The economy of Madagascar is a market economy and is supported by Madagascar's well-established agricultural industry and emerging tourism and mining industries. Malagasy agriculture produces tropical staple crops such as rice and cassava, as well as cash crops such as vanilla and coffee. Madagascar's wealth of natural resources supports its sizable mining industry. Additionally, Madagascar's status as a developing nation exempts Malagasy exports from customs protocol in some areas, notably the United States and European Union; these exemptions have supported the growth of the Malagasy textile industry. Despite Madagascar's natural resources and developing industries, the 2009 Malagasy political crisis—considered by the international community to be an illegal coup—deterred foreign investments in Madagascar and caused the Malagasy economy to decline. Foreign investments have resumed following the resumption of elections in early 2014. At 2018, Madagascar is one of the world's fastest-growing economies.
Agriculture, including fishing and forestry, is Madagascar's largest industry and employs 82% of its labor force. Madagascar's varied climate, ranging from tropical along the coasts, moderate in the highlands and arid in the south, allows for the cultivation of tropical crops such as rice, cassava and bananas. In 2011, agricultural products—especially cloves, cacao, sugar and coffee—accounted for Madagascar's top twelve exports by value. Madagascar produces the second largest vanilla harvest in the world and Malagasy vanilla accounts for about a quarter of the global vanilla market. Exports from Madagascars' Export Processing Zones, located around Antananarivo and Antsirabe, account for the majority of garment exports and are exempt from customs restrictions in the United States under the African Growth and Opportunity Act and in the European Union under the Everything But Arms agreement. A small but growing part of the economy is based on mining of ilmenite, with investments emerging in recent years near Tulear and Fort Dauphin.
Mining corporation Rio Tinto Group started production at its Fort Dauphin mine in January 2009, following several years of preparation. The mining project is controversial, with Friends of the Earth and other environmental organizations filing reports to detail their concerns about the mine's effect on the environment and local communities. Gemstone mining is an important part of Madagascar's economy. Several major projects are underway in the mining and oil and gas sectors that, if successful, will give a significant boost. In the mining sector, these include the development of nickel near Tamatave; the Ambatovy nickel mine is a huge operation and has cost USD $4.76 million to date and is due to start production in 2011. In oil, Madagascar Oil is developing the massive onshore heavy oil field at Tsimiroro and ultra heavy oil field at Bemolanga. Following the 2002 political crisis, the government attempted to set a new course and build confidence, in coordination with international financial institutions and donors.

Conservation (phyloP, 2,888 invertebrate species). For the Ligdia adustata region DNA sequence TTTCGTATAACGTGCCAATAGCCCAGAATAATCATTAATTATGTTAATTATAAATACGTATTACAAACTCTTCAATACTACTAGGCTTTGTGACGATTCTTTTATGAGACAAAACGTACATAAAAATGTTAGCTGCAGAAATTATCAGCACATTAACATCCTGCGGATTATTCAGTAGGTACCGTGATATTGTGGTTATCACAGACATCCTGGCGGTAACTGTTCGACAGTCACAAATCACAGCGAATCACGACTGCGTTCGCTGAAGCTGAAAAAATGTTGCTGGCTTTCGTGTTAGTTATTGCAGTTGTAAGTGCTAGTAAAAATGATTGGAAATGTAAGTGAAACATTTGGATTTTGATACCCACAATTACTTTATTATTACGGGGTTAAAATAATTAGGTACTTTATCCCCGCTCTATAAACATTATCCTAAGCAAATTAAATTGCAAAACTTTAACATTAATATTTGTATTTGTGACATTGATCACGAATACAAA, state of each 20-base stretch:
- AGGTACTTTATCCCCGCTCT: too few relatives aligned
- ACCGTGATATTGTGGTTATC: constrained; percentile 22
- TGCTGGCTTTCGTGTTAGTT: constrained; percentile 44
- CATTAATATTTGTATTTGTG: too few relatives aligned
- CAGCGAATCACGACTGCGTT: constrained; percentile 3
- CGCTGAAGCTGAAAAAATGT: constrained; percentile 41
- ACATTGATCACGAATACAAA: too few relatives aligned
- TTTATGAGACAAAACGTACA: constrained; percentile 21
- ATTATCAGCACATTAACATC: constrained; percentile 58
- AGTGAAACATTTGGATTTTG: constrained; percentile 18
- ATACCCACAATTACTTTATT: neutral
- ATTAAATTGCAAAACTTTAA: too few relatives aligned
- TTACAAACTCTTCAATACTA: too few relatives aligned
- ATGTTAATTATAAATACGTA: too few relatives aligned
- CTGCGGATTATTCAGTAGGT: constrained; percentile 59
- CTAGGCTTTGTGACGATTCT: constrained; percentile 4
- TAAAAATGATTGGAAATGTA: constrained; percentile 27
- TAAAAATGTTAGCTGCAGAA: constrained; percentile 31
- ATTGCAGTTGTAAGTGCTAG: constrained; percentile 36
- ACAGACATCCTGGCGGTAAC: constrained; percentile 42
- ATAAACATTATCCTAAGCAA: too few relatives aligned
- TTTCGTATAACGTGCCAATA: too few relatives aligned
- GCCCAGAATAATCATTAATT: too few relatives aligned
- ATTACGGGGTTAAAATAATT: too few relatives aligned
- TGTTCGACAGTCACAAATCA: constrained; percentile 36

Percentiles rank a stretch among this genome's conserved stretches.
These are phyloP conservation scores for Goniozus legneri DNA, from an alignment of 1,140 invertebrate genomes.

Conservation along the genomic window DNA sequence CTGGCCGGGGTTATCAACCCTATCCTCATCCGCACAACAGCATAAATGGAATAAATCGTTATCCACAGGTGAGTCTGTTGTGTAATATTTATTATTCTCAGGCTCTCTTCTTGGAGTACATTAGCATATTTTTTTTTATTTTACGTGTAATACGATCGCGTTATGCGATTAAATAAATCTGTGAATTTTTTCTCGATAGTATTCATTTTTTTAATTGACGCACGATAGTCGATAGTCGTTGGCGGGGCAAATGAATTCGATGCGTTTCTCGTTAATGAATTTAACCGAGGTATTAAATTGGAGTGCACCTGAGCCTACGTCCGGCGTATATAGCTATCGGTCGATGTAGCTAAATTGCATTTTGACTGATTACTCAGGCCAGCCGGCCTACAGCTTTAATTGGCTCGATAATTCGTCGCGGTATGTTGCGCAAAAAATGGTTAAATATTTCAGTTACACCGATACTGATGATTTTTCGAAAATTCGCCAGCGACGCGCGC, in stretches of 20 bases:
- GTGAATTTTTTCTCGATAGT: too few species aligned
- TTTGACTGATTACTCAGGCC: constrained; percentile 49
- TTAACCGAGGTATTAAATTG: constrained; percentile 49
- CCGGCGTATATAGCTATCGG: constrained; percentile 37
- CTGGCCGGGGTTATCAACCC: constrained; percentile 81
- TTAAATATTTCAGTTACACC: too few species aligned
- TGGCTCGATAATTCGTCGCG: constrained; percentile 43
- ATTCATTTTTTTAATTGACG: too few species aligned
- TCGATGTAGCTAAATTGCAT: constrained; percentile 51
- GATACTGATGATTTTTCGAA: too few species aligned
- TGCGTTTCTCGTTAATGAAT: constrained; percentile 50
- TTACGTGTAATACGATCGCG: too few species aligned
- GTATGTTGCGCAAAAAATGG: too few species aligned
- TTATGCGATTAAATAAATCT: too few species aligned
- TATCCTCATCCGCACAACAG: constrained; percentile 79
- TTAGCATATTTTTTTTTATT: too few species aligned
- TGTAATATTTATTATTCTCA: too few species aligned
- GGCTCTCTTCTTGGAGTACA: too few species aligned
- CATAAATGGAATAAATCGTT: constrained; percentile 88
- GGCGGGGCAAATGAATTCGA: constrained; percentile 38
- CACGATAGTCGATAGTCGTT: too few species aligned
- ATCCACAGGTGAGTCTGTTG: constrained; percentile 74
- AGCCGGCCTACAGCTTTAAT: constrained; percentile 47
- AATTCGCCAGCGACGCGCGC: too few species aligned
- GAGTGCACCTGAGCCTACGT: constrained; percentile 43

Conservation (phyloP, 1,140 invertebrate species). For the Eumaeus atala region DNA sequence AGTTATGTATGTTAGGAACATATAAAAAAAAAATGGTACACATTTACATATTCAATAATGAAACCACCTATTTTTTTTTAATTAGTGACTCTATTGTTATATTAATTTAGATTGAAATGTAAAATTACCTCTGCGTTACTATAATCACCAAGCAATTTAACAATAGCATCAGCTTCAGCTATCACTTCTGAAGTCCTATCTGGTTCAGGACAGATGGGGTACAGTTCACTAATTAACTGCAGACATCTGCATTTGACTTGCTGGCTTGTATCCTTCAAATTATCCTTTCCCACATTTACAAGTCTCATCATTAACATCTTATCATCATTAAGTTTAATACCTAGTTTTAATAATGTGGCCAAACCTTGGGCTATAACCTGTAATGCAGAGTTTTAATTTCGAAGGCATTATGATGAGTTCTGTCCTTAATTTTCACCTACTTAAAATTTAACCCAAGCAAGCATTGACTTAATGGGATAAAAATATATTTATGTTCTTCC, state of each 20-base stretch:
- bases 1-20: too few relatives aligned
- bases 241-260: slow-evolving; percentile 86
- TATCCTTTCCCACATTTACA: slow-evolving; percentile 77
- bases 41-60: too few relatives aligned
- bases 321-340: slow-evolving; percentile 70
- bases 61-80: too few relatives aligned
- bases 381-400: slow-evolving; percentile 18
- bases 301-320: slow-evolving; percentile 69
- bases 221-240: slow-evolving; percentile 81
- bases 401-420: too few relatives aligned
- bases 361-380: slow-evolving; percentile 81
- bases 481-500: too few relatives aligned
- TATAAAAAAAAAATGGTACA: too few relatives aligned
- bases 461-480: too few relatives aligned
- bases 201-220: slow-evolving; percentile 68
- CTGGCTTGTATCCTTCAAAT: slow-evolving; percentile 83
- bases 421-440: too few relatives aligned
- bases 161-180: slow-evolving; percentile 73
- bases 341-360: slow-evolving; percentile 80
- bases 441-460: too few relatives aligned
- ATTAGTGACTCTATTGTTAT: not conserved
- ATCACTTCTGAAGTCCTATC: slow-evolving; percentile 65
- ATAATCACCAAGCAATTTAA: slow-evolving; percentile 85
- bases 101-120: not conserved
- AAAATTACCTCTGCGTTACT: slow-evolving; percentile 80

Madagascar developed a recovery plan in collaboration with the private sector and donors and presented it at a "Friends of Madagascar" conference organized by the World Bank in Paris in July 2002. Donor countries demonstrated their confidence in the new government by pledging $1 billion in assistance over five years; the Malagasy Government identified road infrastructure as its principal priority and underlined its commitment to public-private partnership by establishing a joint public-private sector steering committee. The Madagascar-U. S. Business Council was formed as a collaboration between the United States Agency for International Development and Malagasian artisan producers in Madagascar in 2002; the U. S.-Madagascar Business Council was formed in the United States in May 2003, the two organisations continue to explore ways to work for the benefit of both groups. The government of former President Marc Ravalomanana was aggressively seeking foreign investment and had planned to tackle many of the obstacles to such investment, including combating corruption, reforming land-ownership laws, encouraging study of American and European business techniques, active pursuit of foreign investors.